Latest Depave Project Boasts Environmental, Community, Cultural Benefits

‘Seeing this site go from an inert space to a lively one has been really fun’

Creating a life-giving space for plants, the environment, the community and culture has been rewarding for the project’s organizer and citizens alike.

Dawn Pond, co-ordinator for the Downtown Vibrancy Project and Depave Paradise at GreenUP, reflects with Electric City Magazine on the latest de-pave endeavor that transformed a corner downtown into a garden with native plants, places to sit and eventually artwork to enjoy. The pocket park, located at King and Water streets, is called Jiimaan’ndewemgadnong.

“Seeing this site go from an inert space to a lively one has been really fun,” Dawn says.

The contrast between what existed before and what’s there now is dramatic. “For me, the most significant difference that we can see is the making of a place.”

It’s a spot where people can sit and enjoy the gardens and city views. It’s inhabited by wildlife and pollinators, which were drawn to the area soon after the planting occurred. The garden offers many native flowers as pollinator food sources and the shrubs and grasses provide shelter and nesting material for birds and small mammals.

Dawn says there is also the less visible, but equally as important, change in water movement in the area. Water can now flow into and through the space’s rain garden feature, soaking slowly through the soil naturally instead of being directed to the Otonabee River through storm waterways.

“These urban water pathways do not filter the water of pollution as well as soil does. Green space like the garden at Jiimaan’ndewemgadnong can prevent urban pollution from reaching the river,” she explains.

Jiimaan’ndewemgadnong was the name chosen by citizens who attended the project’s design sessions last winter. The name means “The Place Where the Canoe Heart Beats,” which was translated by Mary Taylor and Jack Hoggarth both of Curve Lake First Nation.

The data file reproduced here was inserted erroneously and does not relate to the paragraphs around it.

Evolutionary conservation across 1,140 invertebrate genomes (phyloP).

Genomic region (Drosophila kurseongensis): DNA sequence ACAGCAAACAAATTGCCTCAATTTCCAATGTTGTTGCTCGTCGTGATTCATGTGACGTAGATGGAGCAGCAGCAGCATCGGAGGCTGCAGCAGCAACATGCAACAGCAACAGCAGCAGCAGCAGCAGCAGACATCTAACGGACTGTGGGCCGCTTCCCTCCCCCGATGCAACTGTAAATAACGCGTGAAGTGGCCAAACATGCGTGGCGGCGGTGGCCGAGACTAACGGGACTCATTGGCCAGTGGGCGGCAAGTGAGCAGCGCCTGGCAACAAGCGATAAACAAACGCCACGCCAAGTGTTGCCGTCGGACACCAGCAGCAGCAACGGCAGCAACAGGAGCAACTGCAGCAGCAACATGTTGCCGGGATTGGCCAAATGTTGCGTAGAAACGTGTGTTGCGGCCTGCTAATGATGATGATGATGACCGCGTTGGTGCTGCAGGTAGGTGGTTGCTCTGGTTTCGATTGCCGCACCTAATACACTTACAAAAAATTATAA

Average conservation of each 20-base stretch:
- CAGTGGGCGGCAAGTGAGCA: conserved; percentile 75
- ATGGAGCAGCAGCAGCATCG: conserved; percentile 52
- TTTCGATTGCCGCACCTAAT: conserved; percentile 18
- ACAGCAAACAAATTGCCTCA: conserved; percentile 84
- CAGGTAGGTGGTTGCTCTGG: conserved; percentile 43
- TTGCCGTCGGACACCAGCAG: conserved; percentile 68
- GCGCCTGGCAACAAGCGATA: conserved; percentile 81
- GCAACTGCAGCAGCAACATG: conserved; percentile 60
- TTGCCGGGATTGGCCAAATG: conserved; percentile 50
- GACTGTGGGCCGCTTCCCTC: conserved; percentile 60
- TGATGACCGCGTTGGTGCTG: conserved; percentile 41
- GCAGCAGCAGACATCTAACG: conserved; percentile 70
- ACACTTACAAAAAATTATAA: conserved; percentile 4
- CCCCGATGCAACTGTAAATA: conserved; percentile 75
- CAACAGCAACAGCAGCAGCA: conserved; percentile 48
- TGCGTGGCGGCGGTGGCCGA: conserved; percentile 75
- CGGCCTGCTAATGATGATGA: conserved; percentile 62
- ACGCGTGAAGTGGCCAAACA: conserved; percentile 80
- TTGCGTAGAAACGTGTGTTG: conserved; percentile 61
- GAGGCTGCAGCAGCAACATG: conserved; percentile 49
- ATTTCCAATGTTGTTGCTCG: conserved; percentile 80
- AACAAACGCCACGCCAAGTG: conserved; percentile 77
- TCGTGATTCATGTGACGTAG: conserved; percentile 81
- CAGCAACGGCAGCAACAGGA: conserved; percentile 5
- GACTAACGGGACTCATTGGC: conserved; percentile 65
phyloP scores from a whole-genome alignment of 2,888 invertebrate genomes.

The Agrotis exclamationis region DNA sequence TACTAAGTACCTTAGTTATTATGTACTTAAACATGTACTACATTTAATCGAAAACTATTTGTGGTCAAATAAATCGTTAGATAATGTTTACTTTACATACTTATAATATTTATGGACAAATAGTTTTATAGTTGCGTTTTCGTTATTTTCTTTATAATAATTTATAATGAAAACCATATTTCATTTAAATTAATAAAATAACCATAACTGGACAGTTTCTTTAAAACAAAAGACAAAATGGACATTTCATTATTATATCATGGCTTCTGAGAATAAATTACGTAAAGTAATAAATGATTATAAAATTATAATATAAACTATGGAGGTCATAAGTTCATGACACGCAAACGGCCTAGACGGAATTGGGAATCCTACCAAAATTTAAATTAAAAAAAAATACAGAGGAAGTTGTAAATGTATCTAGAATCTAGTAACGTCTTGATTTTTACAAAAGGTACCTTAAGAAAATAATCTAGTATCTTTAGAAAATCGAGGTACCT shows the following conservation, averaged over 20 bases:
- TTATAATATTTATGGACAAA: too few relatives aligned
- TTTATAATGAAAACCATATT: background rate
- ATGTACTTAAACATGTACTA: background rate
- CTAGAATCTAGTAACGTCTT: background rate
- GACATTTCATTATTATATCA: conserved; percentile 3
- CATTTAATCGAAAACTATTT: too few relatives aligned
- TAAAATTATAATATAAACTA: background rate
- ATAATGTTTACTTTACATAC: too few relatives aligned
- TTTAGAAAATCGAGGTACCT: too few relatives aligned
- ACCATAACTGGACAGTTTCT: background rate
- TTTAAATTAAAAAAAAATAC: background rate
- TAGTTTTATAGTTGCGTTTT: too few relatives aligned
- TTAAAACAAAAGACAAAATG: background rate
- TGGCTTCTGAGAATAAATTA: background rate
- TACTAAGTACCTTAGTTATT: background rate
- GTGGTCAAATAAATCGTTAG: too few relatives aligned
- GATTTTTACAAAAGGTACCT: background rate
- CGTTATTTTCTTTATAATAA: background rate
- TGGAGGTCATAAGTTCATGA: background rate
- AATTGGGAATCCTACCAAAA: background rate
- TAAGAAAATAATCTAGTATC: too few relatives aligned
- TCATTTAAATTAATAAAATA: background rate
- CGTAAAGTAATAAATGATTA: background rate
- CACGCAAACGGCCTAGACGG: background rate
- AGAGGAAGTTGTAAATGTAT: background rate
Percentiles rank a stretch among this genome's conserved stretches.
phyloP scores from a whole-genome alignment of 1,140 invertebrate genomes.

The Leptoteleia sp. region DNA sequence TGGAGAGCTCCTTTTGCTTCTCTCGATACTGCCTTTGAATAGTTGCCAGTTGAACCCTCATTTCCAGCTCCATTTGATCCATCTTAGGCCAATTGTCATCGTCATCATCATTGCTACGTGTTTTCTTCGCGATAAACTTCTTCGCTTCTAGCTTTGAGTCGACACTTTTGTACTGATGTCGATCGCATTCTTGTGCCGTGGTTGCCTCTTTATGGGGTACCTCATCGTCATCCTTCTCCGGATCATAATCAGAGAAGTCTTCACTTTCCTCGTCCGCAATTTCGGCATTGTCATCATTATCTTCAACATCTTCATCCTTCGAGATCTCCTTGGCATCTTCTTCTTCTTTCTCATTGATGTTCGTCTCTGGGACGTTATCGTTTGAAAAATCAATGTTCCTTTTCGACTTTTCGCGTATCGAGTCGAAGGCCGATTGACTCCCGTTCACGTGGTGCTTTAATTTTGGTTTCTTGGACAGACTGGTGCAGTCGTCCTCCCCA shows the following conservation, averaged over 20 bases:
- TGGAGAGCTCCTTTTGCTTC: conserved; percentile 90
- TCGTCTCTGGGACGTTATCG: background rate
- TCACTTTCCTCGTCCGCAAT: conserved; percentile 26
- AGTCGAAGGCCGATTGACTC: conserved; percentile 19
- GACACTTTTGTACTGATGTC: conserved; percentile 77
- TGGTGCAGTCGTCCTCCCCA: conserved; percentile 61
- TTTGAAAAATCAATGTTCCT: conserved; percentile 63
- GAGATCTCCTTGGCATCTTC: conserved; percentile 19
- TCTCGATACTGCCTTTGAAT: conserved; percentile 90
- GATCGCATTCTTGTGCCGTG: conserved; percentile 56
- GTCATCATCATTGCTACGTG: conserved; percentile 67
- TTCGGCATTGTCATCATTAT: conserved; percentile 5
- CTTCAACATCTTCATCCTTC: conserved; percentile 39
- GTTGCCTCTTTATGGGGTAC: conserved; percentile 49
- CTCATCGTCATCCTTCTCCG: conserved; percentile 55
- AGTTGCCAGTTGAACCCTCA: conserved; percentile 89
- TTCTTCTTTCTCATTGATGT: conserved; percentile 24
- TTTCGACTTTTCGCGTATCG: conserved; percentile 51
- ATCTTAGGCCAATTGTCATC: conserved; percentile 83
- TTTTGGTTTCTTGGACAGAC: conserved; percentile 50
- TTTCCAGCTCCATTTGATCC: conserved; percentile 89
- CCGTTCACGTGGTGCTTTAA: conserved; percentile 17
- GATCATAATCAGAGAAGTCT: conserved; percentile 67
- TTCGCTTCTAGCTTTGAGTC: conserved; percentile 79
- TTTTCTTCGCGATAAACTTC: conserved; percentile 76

In time, the space will showcase canoe art.

“The significance of the canoe in this area spans across many cultures including that of the Mizi-Zaagiing Anishinaabe and the Settler peoples and was most likely a result of the geographic characteristics of the area, from the vast wetlands to the many lakes.

“The canoe may mean different things to all of us but it seems to have significance in the lives of many people. This project has been vessel for celebrating both our differences and our common experiences.”

The artwork will include two pieces. The first one is a 15-foot chestnut cedar canoe that has been restored and painted. Meanwhile, the second piece, will be a vinyl wrap design on the exterior of the green transformer box that is located in the centre of the Jiimaan’ndewemgadnong garden.

Both of these art pieces will be installed in the spring of 2020 and have been created by Tia Cavanagh, a local Anishinaabe artist.

When asked how Dawn foresees both the community and environment benefitting from this newest addition to the city, she says the perks are already emerging.

“I started to see the community benefits as soon as we broke ground on the project as the asphalt was pried up by the hands of volunteers. The volunteers who de-paved and planted the gardens have told me how much fun they had having a helping hand in transforming the space.

“These community benefits continue as people sit in the garden on the benches or glance at the flowers as they walk by. The garden will continue to grow and flourish into an established garden that will only bring more joy in years to come.”

The design of the rain garden puts the environment at the forefront. The swale, which is the river rock strip running through the garden, allows water to collect between the rocks and filter slowly through the soil. This feeds the plants and also removes pollutants before they reach the waterways.

The garden contains many native species that make up the black oak savanna plant community including, New Jersey tea, hoary vervain, big bluestem grass and many more.

The black oak savanna is a traditional plant community that is characterized by oak trees and a rich grassland understory. It is found in the area and now a small piece has been restored in the new urban space.

Concept designs were created and donated by Michael Gallant at Lett Architects.

Related Story:

Pocket Parks ‘Good for Our Health’, Have Social Benefits


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